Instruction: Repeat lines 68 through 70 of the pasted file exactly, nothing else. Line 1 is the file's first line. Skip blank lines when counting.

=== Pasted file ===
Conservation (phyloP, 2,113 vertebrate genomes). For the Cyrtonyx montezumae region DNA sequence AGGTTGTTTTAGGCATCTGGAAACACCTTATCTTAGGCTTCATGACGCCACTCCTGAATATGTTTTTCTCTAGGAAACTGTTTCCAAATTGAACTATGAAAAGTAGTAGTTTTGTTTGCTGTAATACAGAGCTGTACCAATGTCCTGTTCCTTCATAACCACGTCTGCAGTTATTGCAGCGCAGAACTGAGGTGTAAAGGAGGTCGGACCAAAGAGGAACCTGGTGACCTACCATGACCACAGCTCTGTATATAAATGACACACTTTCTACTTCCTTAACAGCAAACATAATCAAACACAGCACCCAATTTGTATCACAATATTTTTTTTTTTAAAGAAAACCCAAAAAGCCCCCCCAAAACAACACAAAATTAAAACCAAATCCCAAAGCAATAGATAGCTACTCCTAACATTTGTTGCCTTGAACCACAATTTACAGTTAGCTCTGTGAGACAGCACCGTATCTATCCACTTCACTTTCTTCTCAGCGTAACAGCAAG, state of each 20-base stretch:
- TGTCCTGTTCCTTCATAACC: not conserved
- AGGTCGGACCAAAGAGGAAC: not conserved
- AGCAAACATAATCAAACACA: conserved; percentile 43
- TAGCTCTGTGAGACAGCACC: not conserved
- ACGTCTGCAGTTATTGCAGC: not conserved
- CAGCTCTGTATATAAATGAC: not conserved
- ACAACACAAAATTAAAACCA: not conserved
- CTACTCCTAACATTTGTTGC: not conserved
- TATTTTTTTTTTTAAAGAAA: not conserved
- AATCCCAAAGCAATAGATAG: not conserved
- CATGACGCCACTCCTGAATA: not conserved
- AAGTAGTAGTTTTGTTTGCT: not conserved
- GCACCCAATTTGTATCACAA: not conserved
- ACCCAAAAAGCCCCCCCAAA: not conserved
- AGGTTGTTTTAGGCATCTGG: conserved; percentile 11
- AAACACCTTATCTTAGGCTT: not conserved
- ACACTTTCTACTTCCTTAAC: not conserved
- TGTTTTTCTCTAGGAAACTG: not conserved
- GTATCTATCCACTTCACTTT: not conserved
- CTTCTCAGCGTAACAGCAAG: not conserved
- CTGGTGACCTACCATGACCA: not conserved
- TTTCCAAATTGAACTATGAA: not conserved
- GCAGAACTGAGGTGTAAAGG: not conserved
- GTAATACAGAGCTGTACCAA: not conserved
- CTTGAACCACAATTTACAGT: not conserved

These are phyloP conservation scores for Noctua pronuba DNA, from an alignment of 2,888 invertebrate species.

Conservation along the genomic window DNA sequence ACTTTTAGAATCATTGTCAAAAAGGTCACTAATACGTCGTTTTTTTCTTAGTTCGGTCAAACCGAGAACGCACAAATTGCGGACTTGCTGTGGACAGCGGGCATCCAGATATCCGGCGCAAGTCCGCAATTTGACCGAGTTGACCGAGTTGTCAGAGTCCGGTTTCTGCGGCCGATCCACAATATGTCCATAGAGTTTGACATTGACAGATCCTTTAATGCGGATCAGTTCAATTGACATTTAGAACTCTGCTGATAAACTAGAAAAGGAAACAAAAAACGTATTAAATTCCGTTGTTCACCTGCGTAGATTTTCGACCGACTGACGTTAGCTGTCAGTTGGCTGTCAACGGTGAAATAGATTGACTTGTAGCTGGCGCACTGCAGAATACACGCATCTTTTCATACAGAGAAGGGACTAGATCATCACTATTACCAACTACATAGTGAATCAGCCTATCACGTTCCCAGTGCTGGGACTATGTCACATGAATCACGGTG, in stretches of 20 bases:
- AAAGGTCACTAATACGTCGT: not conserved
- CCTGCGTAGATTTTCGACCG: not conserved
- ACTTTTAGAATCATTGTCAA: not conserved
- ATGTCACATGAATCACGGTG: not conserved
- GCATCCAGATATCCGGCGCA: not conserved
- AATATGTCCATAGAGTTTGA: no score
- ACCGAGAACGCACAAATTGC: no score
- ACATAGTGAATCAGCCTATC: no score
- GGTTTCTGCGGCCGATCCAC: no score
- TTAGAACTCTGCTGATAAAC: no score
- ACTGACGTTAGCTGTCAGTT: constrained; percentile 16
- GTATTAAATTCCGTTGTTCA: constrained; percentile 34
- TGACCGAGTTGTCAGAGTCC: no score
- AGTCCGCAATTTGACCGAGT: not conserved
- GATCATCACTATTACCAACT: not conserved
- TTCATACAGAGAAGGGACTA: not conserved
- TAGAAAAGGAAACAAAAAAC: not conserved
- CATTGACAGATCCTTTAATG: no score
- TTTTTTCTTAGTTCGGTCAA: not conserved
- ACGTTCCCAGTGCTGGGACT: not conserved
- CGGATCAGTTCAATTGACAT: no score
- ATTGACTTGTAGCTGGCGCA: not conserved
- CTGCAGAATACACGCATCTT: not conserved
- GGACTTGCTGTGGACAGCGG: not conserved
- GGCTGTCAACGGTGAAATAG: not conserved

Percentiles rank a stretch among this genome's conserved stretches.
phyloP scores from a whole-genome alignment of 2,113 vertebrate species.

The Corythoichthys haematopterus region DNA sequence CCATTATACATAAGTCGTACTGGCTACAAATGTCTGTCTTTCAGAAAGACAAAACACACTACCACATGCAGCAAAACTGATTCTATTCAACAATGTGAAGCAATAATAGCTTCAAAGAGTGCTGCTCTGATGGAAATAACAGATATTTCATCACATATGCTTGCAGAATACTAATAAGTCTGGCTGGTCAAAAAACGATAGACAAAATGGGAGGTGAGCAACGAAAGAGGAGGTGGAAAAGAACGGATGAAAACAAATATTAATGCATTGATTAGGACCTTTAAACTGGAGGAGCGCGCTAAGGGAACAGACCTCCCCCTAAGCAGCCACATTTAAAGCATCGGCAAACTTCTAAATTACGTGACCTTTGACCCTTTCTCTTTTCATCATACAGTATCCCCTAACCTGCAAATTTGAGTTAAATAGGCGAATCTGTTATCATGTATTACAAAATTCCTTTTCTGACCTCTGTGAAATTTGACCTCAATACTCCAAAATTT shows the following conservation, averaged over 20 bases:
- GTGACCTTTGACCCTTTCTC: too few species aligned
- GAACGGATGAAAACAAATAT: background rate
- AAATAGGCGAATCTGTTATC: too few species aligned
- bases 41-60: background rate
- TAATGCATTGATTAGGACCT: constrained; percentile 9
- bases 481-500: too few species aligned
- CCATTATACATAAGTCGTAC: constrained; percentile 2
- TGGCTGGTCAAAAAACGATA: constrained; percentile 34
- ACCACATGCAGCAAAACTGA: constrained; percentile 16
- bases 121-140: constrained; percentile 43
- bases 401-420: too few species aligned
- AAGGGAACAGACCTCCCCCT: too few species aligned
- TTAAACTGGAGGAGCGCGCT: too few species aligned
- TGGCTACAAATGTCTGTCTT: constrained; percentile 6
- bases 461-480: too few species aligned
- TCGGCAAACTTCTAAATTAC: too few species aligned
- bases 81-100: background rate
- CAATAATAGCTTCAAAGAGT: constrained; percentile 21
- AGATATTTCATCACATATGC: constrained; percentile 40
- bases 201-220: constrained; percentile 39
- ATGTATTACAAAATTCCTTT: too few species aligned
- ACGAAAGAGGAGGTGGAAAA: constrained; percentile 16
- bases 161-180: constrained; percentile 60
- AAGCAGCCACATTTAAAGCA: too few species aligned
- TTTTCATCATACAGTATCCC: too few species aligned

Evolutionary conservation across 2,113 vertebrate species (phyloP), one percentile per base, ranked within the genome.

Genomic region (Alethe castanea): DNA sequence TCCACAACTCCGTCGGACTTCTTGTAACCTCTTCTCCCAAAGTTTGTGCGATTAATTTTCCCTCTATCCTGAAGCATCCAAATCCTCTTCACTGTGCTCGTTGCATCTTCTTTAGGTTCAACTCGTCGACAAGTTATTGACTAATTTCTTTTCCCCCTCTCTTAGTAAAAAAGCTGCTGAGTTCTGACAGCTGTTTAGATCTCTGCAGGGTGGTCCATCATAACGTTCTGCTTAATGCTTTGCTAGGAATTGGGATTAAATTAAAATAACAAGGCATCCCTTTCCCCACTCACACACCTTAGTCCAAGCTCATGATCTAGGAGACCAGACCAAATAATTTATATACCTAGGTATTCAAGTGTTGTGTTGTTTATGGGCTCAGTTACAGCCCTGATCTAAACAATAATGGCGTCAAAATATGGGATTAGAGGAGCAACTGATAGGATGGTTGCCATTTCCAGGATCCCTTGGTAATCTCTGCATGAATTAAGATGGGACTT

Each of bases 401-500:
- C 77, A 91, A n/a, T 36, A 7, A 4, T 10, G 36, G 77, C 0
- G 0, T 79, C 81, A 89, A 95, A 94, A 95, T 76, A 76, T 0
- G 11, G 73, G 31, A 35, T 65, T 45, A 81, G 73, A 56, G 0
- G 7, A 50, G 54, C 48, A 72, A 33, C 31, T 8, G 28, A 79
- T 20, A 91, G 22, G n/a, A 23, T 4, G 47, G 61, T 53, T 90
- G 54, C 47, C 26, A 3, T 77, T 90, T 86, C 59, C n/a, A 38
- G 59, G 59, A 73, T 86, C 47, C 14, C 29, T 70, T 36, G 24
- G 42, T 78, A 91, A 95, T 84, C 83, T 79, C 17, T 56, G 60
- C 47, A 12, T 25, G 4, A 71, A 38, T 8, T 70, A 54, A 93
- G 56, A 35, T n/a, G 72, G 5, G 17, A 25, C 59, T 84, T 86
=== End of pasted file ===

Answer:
- AAGGGAACAGACCTCCCCCT: too few species aligned
- TTAAACTGGAGGAGCGCGCT: too few species aligned
- TGGCTACAAATGTCTGTCTT: constrained; percentile 6